Lasting Powers of Attorney (LPA's) & Deputyship Orders
In an ideal world, we would all remain healthy and independent until the day we died. Unfortunately, that is not always the case: illness, whether physical or mental can hit any one of us and we may not be always be able to make decisions for ourselves.
By organising your affairs now, when you are fit and healthy you can ensure that the people who care about you are able to make decisions as and when it is necessary.
If we lose mental capacity and later need someone to make decisions on our behalf, then someone not necessarily a family member, will need to apply to the Court of Protection to become a deputy.
What are your options?
In October 2007, Lasting Powers of Attorney were introduced, replacing the Enduring Power of Attorney (EPA). Existing EPA’s may continue to be used (whether registered or not). They only allow attorney’s to make decisions about a persons finances or property. EPA’s can no longer be created.
A Lasting Power of Attorney (LPA) is an important document that allows you to choose trusted relatives or friends to make financial and/ or health decisions on your behalf if you are unable to do so. It can only be created when you (known as the donor) still have mental capacity.
There are two types of LPA; one that allows your attorneys to make financial decisions for you (Property and Affairs) and the other which allows the attorneys to make ecisions about where you should live, the type of care you need and medical treatments etc. (Health and Care Decisions).
A Property & Affairs LPA covers:
- How your finances and property are managed
- How your bills would be paid if you were unable to do this i.e. physically incapacitated or out of the country for long periods of time
- How your assets would be dealt with i.e. selling your house
A Health and Care LPA covers aspects such as:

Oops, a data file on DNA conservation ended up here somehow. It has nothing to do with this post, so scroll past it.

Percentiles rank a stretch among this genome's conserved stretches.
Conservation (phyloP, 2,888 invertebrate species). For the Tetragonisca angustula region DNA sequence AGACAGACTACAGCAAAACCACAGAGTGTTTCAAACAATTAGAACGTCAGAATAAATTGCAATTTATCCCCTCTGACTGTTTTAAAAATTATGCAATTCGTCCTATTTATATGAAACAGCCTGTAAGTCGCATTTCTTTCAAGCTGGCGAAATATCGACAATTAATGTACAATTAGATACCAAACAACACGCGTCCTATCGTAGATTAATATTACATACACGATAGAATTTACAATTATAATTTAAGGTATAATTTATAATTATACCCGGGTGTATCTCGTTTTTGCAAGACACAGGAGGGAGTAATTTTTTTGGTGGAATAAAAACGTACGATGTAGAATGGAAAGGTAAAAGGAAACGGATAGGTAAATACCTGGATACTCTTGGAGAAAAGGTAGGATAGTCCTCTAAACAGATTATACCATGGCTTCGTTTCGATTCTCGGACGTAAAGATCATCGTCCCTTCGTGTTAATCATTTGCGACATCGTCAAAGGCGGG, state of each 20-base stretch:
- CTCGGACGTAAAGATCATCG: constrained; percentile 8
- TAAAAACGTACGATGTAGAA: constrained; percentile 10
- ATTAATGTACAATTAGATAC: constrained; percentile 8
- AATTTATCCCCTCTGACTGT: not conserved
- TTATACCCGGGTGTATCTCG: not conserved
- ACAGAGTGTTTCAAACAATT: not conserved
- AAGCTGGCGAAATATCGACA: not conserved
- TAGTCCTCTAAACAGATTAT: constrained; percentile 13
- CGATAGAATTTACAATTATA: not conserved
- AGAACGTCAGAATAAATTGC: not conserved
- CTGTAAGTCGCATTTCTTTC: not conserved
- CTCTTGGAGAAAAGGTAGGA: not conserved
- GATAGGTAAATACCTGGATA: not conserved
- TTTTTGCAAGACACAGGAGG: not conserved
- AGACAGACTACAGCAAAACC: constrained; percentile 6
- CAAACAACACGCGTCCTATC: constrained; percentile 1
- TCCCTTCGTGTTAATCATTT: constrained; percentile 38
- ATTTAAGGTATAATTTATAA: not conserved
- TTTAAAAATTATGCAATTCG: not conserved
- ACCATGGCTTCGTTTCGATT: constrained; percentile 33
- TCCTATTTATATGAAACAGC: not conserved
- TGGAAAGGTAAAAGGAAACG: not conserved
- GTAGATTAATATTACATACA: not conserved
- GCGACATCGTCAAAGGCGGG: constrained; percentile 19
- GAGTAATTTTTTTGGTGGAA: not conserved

- Giving or refusing consent to particular types of health care, including medical treatment decision
- Deciding whether you continue to live in your own home or whether residential care would be more suitable for you.
An LPA must be arranged whilst you still have mental capacity to decide who you want your attorneys to be. If you no longer have the capacity to make this decision, your friends or relatives will have to apply to the Court of Protection for a Deputyship Order.
An LPA must be certified and then registered with the Court of Protection before it can be used. You can continue to handle your own financial affairs if you wish, even after an LPA has been signed. However, with a Health and Care LPA, decisions can only be made on your behalf when you no longer have capacity.
Increasingly, many families come to us when their loved one has lost ‘mental capacity’ and are therefore unable to draw up an LPA. When this happens, the family have to apply to the Court of Protection for a Deputyship Order.
The Court of Protection appoints a Deputy whose role is to manage the financial affairs including the property sale for the person who lacks the mental capacity to make those decisions themselves. Unfortunately, the application process is complex, lengthy and very expensive.
In addition, the Deputy has to maintain annual accounts and pay an annual insurance ‘bond’ to the Court.
If there is no one suitable to manage your affairs, or when a family is in dispute about who is the most appropriate member to act as an Attorney or Deputy, a professional may be appointed. CM Estate Planners have the necessary experience to act in this role.